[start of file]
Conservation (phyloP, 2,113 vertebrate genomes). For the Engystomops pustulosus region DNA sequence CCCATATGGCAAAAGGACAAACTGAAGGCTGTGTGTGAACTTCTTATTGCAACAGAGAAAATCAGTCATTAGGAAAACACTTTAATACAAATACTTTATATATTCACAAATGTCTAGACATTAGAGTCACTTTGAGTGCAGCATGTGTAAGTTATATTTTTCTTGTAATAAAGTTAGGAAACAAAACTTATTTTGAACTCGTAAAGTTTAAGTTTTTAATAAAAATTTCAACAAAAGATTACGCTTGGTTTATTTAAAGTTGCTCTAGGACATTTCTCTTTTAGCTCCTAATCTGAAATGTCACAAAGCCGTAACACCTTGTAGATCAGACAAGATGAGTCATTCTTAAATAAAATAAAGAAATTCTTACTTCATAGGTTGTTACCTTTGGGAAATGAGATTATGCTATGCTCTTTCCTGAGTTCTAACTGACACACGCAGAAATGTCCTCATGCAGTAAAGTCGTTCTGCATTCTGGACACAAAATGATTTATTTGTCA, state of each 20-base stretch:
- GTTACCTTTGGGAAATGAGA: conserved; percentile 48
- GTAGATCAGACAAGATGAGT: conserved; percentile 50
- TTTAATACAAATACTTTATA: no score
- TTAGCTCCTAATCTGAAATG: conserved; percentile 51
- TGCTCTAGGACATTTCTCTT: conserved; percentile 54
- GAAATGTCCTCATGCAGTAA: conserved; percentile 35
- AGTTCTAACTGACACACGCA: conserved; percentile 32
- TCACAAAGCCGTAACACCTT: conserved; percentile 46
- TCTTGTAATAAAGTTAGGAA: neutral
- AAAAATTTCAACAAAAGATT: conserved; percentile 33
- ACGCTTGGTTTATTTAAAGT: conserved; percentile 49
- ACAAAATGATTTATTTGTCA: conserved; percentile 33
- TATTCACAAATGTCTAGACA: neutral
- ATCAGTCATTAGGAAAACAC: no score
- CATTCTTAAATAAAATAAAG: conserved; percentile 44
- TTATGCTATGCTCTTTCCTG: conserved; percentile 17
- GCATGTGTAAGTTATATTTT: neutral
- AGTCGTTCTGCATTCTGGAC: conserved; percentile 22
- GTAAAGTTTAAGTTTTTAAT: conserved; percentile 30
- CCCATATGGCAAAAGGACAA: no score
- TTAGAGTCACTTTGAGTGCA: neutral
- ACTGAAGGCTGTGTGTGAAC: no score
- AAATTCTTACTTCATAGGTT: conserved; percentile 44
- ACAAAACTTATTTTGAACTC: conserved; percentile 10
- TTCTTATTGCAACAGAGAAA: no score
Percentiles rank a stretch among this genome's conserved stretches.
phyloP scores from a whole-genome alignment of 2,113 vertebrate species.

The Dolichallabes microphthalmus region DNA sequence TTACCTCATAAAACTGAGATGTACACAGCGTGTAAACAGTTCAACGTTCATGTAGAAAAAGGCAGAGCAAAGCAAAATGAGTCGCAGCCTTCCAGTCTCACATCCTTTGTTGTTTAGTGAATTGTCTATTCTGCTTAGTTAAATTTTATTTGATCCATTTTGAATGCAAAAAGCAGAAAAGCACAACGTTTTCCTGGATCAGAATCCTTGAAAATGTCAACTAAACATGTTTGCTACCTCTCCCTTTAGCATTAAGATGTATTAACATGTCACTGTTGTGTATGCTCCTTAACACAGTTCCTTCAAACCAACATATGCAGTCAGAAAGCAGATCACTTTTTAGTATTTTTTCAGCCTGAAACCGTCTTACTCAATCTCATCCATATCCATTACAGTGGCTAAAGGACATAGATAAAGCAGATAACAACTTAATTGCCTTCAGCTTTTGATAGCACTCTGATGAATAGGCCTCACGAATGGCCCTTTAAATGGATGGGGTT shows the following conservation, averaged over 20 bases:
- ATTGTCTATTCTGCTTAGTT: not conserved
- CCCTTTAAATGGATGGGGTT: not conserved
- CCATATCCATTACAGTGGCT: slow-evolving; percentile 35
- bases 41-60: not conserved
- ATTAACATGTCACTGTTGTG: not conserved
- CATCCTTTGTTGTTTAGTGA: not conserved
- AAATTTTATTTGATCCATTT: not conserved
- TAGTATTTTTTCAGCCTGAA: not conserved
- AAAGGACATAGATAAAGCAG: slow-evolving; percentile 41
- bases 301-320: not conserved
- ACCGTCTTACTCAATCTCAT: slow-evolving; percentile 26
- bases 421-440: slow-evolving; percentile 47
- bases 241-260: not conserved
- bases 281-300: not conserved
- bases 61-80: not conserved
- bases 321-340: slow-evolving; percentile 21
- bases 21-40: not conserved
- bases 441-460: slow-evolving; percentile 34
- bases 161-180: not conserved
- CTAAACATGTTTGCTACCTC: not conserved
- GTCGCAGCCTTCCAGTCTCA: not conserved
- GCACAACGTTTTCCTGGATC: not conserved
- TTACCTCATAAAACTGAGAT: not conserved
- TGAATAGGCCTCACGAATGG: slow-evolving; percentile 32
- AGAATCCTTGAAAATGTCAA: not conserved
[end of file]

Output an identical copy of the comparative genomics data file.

Conservation (phyloP, 2,113 vertebrate genomes). For the Engystomops pustulosus region DNA sequence CCCATATGGCAAAAGGACAAACTGAAGGCTGTGTGTGAACTTCTTATTGCAACAGAGAAAATCAGTCATTAGGAAAACACTTTAATACAAATACTTTATATATTCACAAATGTCTAGACATTAGAGTCACTTTGAGTGCAGCATGTGTAAGTTATATTTTTCTTGTAATAAAGTTAGGAAACAAAACTTATTTTGAACTCGTAAAGTTTAAGTTTTTAATAAAAATTTCAACAAAAGATTACGCTTGGTTTATTTAAAGTTGCTCTAGGACATTTCTCTTTTAGCTCCTAATCTGAAATGTCACAAAGCCGTAACACCTTGTAGATCAGACAAGATGAGTCATTCTTAAATAAAATAAAGAAATTCTTACTTCATAGGTTGTTACCTTTGGGAAATGAGATTATGCTATGCTCTTTCCTGAGTTCTAACTGACACACGCAGAAATGTCCTCATGCAGTAAAGTCGTTCTGCATTCTGGACACAAAATGATTTATTTGTCA, state of each 20-base stretch:
- GTTACCTTTGGGAAATGAGA: conserved; percentile 48
- GTAGATCAGACAAGATGAGT: conserved; percentile 50
- TTTAATACAAATACTTTATA: no score
- TTAGCTCCTAATCTGAAATG: conserved; percentile 51
- TGCTCTAGGACATTTCTCTT: conserved; percentile 54
- GAAATGTCCTCATGCAGTAA: conserved; percentile 35
- AGTTCTAACTGACACACGCA: conserved; percentile 32
- TCACAAAGCCGTAACACCTT: conserved; percentile 46
- TCTTGTAATAAAGTTAGGAA: neutral
- AAAAATTTCAACAAAAGATT: conserved; percentile 33
- ACGCTTGGTTTATTTAAAGT: conserved; percentile 49
- ACAAAATGATTTATTTGTCA: conserved; percentile 33
- TATTCACAAATGTCTAGACA: neutral
- ATCAGTCATTAGGAAAACAC: no score
- CATTCTTAAATAAAATAAAG: conserved; percentile 44
- TTATGCTATGCTCTTTCCTG: conserved; percentile 17
- GCATGTGTAAGTTATATTTT: neutral
- AGTCGTTCTGCATTCTGGAC: conserved; percentile 22
- GTAAAGTTTAAGTTTTTAAT: conserved; percentile 30
- CCCATATGGCAAAAGGACAA: no score
- TTAGAGTCACTTTGAGTGCA: neutral
- ACTGAAGGCTGTGTGTGAAC: no score
- AAATTCTTACTTCATAGGTT: conserved; percentile 44
- ACAAAACTTATTTTGAACTC: conserved; percentile 10
- TTCTTATTGCAACAGAGAAA: no score
Percentiles rank a stretch among this genome's conserved stretches.
phyloP scores from a whole-genome alignment of 2,113 vertebrate species.

The Dolichallabes microphthalmus region DNA sequence TTACCTCATAAAACTGAGATGTACACAGCGTGTAAACAGTTCAACGTTCATGTAGAAAAAGGCAGAGCAAAGCAAAATGAGTCGCAGCCTTCCAGTCTCACATCCTTTGTTGTTTAGTGAATTGTCTATTCTGCTTAGTTAAATTTTATTTGATCCATTTTGAATGCAAAAAGCAGAAAAGCACAACGTTTTCCTGGATCAGAATCCTTGAAAATGTCAACTAAACATGTTTGCTACCTCTCCCTTTAGCATTAAGATGTATTAACATGTCACTGTTGTGTATGCTCCTTAACACAGTTCCTTCAAACCAACATATGCAGTCAGAAAGCAGATCACTTTTTAGTATTTTTTCAGCCTGAAACCGTCTTACTCAATCTCATCCATATCCATTACAGTGGCTAAAGGACATAGATAAAGCAGATAACAACTTAATTGCCTTCAGCTTTTGATAGCACTCTGATGAATAGGCCTCACGAATGGCCCTTTAAATGGATGGGGTT shows the following conservation, averaged over 20 bases:
- ATTGTCTATTCTGCTTAGTT: not conserved
- CCCTTTAAATGGATGGGGTT: not conserved
- CCATATCCATTACAGTGGCT: slow-evolving; percentile 35
- bases 41-60: not conserved
- ATTAACATGTCACTGTTGTG: not conserved
- CATCCTTTGTTGTTTAGTGA: not conserved
- AAATTTTATTTGATCCATTT: not conserved
- TAGTATTTTTTCAGCCTGAA: not conserved
- AAAGGACATAGATAAAGCAG: slow-evolving; percentile 41
- bases 301-320: not conserved
- ACCGTCTTACTCAATCTCAT: slow-evolving; percentile 26
- bases 421-440: slow-evolving; percentile 47
- bases 241-260: not conserved
- bases 281-300: not conserved
- bases 61-80: not conserved
- bases 321-340: slow-evolving; percentile 21
- bases 21-40: not conserved
- bases 441-460: slow-evolving; percentile 34
- bases 161-180: not conserved
- CTAAACATGTTTGCTACCTC: not conserved
- GTCGCAGCCTTCCAGTCTCA: not conserved
- GCACAACGTTTTCCTGGATC: not conserved
- TTACCTCATAAAACTGAGAT: not conserved
- TGAATAGGCCTCACGAATGG: slow-evolving; percentile 32
- AGAATCCTTGAAAATGTCAA: not conserved